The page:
The National Weather Service in Sterling Virginia has expanded the Flash Flood Watch (through this evening) to include portions of Virginia and West Virginia, including the following areas: in Virginia: Clarke, Eastern Loudoun, Fairfax, Frederick VA, Page, Shenandoah, Warren and Western Loudoun. In West Virginia, Berkeley, Eastern Grant, Eastern Mineral, Eastern Pendleton, Hampshire, Hardy, Jefferson, Western Grant, Western Mineral and Western Pendleton.

Additional showers and thunderstorms capable of producing heavy rainfall amounts of 2 to 4 additional inches are expected to re-develop early this morning and persist into this afternoon.


PRECAUTIONARY/PREPAREDNESS ACTIONS

A Flash Flood Watch means that conditions may develop that lead to Flash Flooding. Flash Flooding is a very dangerous situation. You should monitor later forecasts and be prepared to take action should Flash Flood Warnings be issued.

Involved Communities: VA: Shenandoah-Frederick Page-Warren-Clarke-Fairfax-Western Loudoun-Eastern Loudoun; W.VA: Hampshire-Berkeley-Jefferson-Hardy-Western Grant-Eastern Grant-Western Mineral-Eastern Mineral-Western Pendleton-Eastern Pendleton; including the cities and towns of Shepherdstown, Purcellville, Charles Town, Winchester, Herndon, Ruddle, Keyser, Martinsburg, Woodstock, Brandywine, Mount Storm, Bayard, Chantilly, Antioch, Luray, Centreville, Berryville, Sterling, New Market, Shenandoah, Ashburn, Moorefield, Mount Jackson, Front Royal, Leesburg, McLean, Russelldale, Riverton, Franklin, Fort Ashby, Elk Garden, Oak Flat, Reston, New Creek, Sugar Grove, Romney, Annandale, Headsville, Strasburg, Stanley, Franconia, Ridgeville, and Petersburg.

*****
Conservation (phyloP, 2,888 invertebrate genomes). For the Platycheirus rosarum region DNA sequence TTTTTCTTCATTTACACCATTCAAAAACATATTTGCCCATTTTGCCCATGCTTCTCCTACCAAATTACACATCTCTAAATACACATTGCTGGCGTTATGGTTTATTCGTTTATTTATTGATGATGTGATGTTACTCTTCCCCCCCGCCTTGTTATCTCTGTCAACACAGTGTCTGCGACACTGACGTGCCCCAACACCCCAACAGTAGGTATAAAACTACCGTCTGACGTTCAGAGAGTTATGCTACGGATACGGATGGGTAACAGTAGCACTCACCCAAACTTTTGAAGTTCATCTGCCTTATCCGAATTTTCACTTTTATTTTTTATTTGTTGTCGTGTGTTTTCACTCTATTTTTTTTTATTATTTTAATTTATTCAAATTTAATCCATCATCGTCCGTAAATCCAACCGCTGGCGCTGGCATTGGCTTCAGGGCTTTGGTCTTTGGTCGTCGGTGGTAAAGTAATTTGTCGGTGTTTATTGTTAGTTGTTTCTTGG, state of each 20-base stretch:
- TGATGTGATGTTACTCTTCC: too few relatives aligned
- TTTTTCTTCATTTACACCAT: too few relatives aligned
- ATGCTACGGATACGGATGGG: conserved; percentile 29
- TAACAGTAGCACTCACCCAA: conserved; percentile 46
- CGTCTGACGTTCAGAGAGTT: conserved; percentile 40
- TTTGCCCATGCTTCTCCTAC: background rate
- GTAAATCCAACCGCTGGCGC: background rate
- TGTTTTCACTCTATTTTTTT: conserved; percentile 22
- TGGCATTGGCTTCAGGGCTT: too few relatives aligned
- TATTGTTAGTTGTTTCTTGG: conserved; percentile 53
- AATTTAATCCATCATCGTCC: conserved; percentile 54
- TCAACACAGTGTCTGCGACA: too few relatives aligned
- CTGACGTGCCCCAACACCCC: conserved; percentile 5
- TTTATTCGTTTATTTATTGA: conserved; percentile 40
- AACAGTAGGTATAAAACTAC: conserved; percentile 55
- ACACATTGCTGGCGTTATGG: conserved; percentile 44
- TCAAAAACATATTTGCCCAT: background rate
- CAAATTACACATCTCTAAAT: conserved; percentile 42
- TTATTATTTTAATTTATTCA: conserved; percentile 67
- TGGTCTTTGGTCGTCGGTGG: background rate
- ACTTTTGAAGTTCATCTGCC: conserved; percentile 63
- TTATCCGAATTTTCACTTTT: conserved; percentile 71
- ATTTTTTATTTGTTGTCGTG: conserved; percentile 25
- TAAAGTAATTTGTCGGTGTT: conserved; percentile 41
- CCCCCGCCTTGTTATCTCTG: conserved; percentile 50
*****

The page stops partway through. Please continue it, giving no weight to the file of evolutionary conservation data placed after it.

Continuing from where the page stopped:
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Teacher Appreciation with the Rotary Club of Warren County – School year 2020/2021

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Teachers who navigated this unique challenging year all deserve awards! The Rotary Club of Warren County decided to express a small token of appreciation by providing a yummy breakfast for the teachers and staff of our Warren County Public School system. Warm apple cider donuts from the Apple House, apples, granola bars, hot coffee and water were on the menu for the teachers to enjoy!